The qualities people typically admire in a partner or a friend aren’t necessarily the same traits that are most respected in the workplace-- like humor.
Some of the best qualities people possess are ones that are never formally taught. They’re probably not listed as requirements on a job application, and employers likely won’t assess progress of such skills.
Our world as we know it now is the product of immense transformations and progressions of communication thanks to our nonstop technological advancements.
Measuring our EQ levels, or emotional intelligence, isn’t something we regularly do, or perhaps have ever done.
Business Is Not All Business: Emotional Intelligence Belongs in the WorkplaceCollaboration, Communication, Conflict Management, Connecting and Caregiving, Enriching Corporate Culture, Intentional Decision-Making, QI Skills
Business is business - cut and dry, black and white, serious, productive, professional, and of course - stripped of any emotion.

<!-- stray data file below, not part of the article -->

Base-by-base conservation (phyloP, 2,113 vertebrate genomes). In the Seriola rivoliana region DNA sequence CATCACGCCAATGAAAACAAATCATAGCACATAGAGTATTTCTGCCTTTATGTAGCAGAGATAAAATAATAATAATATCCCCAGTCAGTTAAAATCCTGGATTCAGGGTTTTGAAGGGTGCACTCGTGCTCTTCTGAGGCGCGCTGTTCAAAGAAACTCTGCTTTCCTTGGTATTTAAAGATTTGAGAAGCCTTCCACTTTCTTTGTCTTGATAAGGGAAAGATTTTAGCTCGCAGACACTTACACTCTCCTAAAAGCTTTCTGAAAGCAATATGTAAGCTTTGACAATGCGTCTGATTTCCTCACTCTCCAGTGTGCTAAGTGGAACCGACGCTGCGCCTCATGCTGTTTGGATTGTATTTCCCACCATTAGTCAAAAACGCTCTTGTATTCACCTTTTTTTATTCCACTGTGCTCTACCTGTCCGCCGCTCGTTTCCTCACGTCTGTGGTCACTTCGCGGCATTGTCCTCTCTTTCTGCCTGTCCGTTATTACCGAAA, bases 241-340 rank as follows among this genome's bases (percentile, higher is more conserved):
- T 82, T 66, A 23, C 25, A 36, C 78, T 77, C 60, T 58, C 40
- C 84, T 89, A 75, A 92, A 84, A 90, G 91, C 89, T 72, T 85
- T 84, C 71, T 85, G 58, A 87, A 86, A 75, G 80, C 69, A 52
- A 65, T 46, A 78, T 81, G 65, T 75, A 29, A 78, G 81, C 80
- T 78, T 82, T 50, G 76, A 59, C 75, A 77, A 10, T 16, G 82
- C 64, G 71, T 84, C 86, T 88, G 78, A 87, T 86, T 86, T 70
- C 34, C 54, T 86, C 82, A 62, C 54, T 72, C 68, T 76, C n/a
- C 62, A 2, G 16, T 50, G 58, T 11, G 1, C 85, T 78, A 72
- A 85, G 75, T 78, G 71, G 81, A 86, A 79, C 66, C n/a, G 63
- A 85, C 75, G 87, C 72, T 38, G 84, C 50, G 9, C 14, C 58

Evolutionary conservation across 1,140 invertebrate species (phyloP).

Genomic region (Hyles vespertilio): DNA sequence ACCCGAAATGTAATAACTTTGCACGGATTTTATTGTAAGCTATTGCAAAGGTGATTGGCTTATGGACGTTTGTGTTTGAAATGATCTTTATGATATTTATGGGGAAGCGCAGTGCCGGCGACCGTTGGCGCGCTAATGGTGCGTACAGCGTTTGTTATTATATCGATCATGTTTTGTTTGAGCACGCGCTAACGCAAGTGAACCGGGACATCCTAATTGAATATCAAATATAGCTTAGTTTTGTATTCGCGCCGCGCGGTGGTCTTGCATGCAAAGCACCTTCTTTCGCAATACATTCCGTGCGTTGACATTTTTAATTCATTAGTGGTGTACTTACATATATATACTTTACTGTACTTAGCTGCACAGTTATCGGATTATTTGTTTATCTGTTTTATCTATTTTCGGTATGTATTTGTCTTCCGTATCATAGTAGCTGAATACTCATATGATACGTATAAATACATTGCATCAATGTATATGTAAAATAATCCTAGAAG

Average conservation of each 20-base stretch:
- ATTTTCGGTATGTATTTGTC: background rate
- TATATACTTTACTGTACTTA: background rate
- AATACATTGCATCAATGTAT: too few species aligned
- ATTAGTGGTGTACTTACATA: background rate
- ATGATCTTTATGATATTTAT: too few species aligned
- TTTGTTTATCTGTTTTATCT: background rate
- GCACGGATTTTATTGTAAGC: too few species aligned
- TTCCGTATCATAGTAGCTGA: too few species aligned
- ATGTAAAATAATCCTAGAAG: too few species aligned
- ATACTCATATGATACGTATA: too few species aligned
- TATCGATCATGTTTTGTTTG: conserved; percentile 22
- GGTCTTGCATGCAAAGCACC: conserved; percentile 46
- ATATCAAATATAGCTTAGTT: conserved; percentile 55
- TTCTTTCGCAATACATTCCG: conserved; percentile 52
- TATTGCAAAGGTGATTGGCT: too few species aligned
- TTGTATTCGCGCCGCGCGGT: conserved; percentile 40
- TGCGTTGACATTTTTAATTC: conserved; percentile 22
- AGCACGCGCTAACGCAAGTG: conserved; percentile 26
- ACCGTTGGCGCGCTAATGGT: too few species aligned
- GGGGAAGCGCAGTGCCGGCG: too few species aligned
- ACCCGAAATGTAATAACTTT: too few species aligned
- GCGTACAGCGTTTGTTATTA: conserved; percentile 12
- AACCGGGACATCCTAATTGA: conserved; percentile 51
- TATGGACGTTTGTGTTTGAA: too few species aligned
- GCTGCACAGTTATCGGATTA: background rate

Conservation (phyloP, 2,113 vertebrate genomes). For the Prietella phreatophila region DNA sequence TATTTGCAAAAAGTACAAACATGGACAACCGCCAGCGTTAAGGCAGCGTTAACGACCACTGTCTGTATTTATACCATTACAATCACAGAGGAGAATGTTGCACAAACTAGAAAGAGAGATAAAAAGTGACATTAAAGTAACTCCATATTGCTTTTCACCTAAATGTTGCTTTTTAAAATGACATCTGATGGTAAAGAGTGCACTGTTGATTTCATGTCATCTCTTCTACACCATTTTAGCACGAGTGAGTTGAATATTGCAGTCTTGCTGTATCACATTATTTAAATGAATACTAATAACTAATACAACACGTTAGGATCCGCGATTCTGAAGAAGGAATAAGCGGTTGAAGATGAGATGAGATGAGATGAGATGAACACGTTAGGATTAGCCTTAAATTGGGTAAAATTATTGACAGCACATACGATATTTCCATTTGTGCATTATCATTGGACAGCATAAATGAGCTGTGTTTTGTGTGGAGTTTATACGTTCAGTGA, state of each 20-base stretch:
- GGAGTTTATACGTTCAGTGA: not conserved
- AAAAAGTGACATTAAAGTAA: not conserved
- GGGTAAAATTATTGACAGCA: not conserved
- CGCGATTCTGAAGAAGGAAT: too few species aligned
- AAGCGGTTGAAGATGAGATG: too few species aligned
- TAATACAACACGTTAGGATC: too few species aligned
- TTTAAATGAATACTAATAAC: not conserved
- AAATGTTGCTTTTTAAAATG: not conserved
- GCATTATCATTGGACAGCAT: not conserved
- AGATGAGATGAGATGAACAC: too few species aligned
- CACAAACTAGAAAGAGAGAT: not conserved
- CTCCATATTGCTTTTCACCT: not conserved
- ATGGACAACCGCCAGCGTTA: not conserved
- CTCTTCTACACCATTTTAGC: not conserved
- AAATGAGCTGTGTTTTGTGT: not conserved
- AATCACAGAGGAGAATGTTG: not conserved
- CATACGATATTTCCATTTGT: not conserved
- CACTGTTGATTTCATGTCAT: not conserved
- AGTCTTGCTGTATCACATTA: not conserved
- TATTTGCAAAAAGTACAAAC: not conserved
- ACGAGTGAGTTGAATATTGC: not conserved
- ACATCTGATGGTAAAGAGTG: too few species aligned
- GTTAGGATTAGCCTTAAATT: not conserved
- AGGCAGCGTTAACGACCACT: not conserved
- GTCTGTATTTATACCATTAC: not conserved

Over the last couple of decades, there has been a huge wave in professional spaces to make the atmosphere and relationships a lot more “human.” It’s not frowned upon to make personal friends with your colleagues, dress codes have become more lax, and rituals such as fixed hours or annual reviews seem to be less and less common.
As an employee or as a boss, boredom in the workplace can be damaging to all. Bosses certainly don’t want bored employees, as this leads to unfavorable outcomes such as sloppy work and unmotivated spirits.
We all lead hectic lives and look forward to quiet moments and down time, right? We lust for the end of the workday when we can mindlessly sit on the couch, or for the coming weekend when we can relax, or our next vacation when we take a mental break.